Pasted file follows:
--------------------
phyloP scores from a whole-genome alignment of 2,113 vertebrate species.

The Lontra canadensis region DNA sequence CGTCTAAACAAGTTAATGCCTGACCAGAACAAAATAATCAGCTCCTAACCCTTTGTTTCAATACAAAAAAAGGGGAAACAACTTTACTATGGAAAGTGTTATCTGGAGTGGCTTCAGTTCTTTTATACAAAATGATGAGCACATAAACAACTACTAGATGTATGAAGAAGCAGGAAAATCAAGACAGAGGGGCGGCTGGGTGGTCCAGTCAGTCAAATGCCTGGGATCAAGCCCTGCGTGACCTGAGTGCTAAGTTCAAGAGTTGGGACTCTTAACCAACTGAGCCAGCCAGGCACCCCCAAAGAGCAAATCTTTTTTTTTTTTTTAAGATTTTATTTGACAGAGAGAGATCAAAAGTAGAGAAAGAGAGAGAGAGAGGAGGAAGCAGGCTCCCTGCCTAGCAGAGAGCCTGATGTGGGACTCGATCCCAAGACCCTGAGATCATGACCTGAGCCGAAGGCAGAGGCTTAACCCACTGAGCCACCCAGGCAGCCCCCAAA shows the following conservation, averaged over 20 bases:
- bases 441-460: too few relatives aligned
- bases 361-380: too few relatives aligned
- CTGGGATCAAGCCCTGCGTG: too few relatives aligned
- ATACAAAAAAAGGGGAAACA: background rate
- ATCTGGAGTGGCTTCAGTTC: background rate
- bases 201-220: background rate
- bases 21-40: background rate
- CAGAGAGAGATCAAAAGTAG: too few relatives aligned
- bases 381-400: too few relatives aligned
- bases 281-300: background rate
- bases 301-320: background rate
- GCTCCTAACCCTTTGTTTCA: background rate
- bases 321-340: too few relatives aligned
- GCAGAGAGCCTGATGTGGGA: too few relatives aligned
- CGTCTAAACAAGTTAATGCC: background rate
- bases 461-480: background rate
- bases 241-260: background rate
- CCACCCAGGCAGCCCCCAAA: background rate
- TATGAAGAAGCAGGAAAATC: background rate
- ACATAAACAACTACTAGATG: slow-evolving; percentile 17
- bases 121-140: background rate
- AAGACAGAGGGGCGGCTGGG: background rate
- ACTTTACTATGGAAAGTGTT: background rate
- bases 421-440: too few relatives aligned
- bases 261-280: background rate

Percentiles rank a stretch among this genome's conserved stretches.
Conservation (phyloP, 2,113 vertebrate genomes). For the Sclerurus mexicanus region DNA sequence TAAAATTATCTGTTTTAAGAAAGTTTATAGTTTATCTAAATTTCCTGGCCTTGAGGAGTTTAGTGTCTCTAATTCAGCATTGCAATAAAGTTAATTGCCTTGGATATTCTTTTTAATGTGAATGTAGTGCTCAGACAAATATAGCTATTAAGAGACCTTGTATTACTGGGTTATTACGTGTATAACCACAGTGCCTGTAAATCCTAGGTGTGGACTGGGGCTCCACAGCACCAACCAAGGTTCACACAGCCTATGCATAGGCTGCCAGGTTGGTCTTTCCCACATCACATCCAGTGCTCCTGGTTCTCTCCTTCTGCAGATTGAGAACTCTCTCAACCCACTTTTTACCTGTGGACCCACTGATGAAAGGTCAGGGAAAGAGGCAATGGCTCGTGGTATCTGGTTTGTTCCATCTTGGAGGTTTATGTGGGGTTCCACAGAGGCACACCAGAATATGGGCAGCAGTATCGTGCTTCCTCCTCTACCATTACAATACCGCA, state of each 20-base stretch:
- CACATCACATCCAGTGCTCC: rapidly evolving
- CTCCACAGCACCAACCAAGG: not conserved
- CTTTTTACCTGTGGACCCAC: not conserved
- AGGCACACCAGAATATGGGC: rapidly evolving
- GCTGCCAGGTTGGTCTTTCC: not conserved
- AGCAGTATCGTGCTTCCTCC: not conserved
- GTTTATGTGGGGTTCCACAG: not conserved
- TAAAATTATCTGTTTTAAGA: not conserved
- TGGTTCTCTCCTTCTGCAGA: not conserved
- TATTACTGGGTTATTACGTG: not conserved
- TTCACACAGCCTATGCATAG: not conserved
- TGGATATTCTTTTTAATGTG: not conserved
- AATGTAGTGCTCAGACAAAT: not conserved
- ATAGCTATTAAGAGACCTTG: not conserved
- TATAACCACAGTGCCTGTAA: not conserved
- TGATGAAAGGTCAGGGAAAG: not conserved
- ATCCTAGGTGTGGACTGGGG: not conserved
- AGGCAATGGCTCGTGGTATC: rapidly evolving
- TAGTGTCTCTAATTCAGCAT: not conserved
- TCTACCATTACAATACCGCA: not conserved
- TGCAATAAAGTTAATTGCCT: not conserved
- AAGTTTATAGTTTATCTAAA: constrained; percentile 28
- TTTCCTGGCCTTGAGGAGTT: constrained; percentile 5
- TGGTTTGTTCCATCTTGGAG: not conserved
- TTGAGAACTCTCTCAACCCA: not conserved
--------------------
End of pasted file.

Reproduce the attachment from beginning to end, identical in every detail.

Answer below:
phyloP scores from a whole-genome alignment of 2,113 vertebrate species.

The Lontra canadensis region DNA sequence CGTCTAAACAAGTTAATGCCTGACCAGAACAAAATAATCAGCTCCTAACCCTTTGTTTCAATACAAAAAAAGGGGAAACAACTTTACTATGGAAAGTGTTATCTGGAGTGGCTTCAGTTCTTTTATACAAAATGATGAGCACATAAACAACTACTAGATGTATGAAGAAGCAGGAAAATCAAGACAGAGGGGCGGCTGGGTGGTCCAGTCAGTCAAATGCCTGGGATCAAGCCCTGCGTGACCTGAGTGCTAAGTTCAAGAGTTGGGACTCTTAACCAACTGAGCCAGCCAGGCACCCCCAAAGAGCAAATCTTTTTTTTTTTTTTAAGATTTTATTTGACAGAGAGAGATCAAAAGTAGAGAAAGAGAGAGAGAGAGGAGGAAGCAGGCTCCCTGCCTAGCAGAGAGCCTGATGTGGGACTCGATCCCAAGACCCTGAGATCATGACCTGAGCCGAAGGCAGAGGCTTAACCCACTGAGCCACCCAGGCAGCCCCCAAA shows the following conservation, averaged over 20 bases:
- bases 441-460: too few relatives aligned
- bases 361-380: too few relatives aligned
- CTGGGATCAAGCCCTGCGTG: too few relatives aligned
- ATACAAAAAAAGGGGAAACA: background rate
- ATCTGGAGTGGCTTCAGTTC: background rate
- bases 201-220: background rate
- bases 21-40: background rate
- CAGAGAGAGATCAAAAGTAG: too few relatives aligned
- bases 381-400: too few relatives aligned
- bases 281-300: background rate
- bases 301-320: background rate
- GCTCCTAACCCTTTGTTTCA: background rate
- bases 321-340: too few relatives aligned
- GCAGAGAGCCTGATGTGGGA: too few relatives aligned
- CGTCTAAACAAGTTAATGCC: background rate
- bases 461-480: background rate
- bases 241-260: background rate
- CCACCCAGGCAGCCCCCAAA: background rate
- TATGAAGAAGCAGGAAAATC: background rate
- ACATAAACAACTACTAGATG: slow-evolving; percentile 17
- bases 121-140: background rate
- AAGACAGAGGGGCGGCTGGG: background rate
- ACTTTACTATGGAAAGTGTT: background rate
- bases 421-440: too few relatives aligned
- bases 261-280: background rate

Percentiles rank a stretch among this genome's conserved stretches.
Conservation (phyloP, 2,113 vertebrate genomes). For the Sclerurus mexicanus region DNA sequence TAAAATTATCTGTTTTAAGAAAGTTTATAGTTTATCTAAATTTCCTGGCCTTGAGGAGTTTAGTGTCTCTAATTCAGCATTGCAATAAAGTTAATTGCCTTGGATATTCTTTTTAATGTGAATGTAGTGCTCAGACAAATATAGCTATTAAGAGACCTTGTATTACTGGGTTATTACGTGTATAACCACAGTGCCTGTAAATCCTAGGTGTGGACTGGGGCTCCACAGCACCAACCAAGGTTCACACAGCCTATGCATAGGCTGCCAGGTTGGTCTTTCCCACATCACATCCAGTGCTCCTGGTTCTCTCCTTCTGCAGATTGAGAACTCTCTCAACCCACTTTTTACCTGTGGACCCACTGATGAAAGGTCAGGGAAAGAGGCAATGGCTCGTGGTATCTGGTTTGTTCCATCTTGGAGGTTTATGTGGGGTTCCACAGAGGCACACCAGAATATGGGCAGCAGTATCGTGCTTCCTCCTCTACCATTACAATACCGCA, state of each 20-base stretch:
- CACATCACATCCAGTGCTCC: rapidly evolving
- CTCCACAGCACCAACCAAGG: not conserved
- CTTTTTACCTGTGGACCCAC: not conserved
- AGGCACACCAGAATATGGGC: rapidly evolving
- GCTGCCAGGTTGGTCTTTCC: not conserved
- AGCAGTATCGTGCTTCCTCC: not conserved
- GTTTATGTGGGGTTCCACAG: not conserved
- TAAAATTATCTGTTTTAAGA: not conserved
- TGGTTCTCTCCTTCTGCAGA: not conserved
- TATTACTGGGTTATTACGTG: not conserved
- TTCACACAGCCTATGCATAG: not conserved
- TGGATATTCTTTTTAATGTG: not conserved
- AATGTAGTGCTCAGACAAAT: not conserved
- ATAGCTATTAAGAGACCTTG: not conserved
- TATAACCACAGTGCCTGTAA: not conserved
- TGATGAAAGGTCAGGGAAAG: not conserved
- ATCCTAGGTGTGGACTGGGG: not conserved
- AGGCAATGGCTCGTGGTATC: rapidly evolving
- TAGTGTCTCTAATTCAGCAT: not conserved
- TCTACCATTACAATACCGCA: not conserved
- TGCAATAAAGTTAATTGCCT: not conserved
- AAGTTTATAGTTTATCTAAA: constrained; percentile 28
- TTTCCTGGCCTTGAGGAGTT: constrained; percentile 5
- TGGTTTGTTCCATCTTGGAG: not conserved
- TTGAGAACTCTCTCAACCCA: not conserved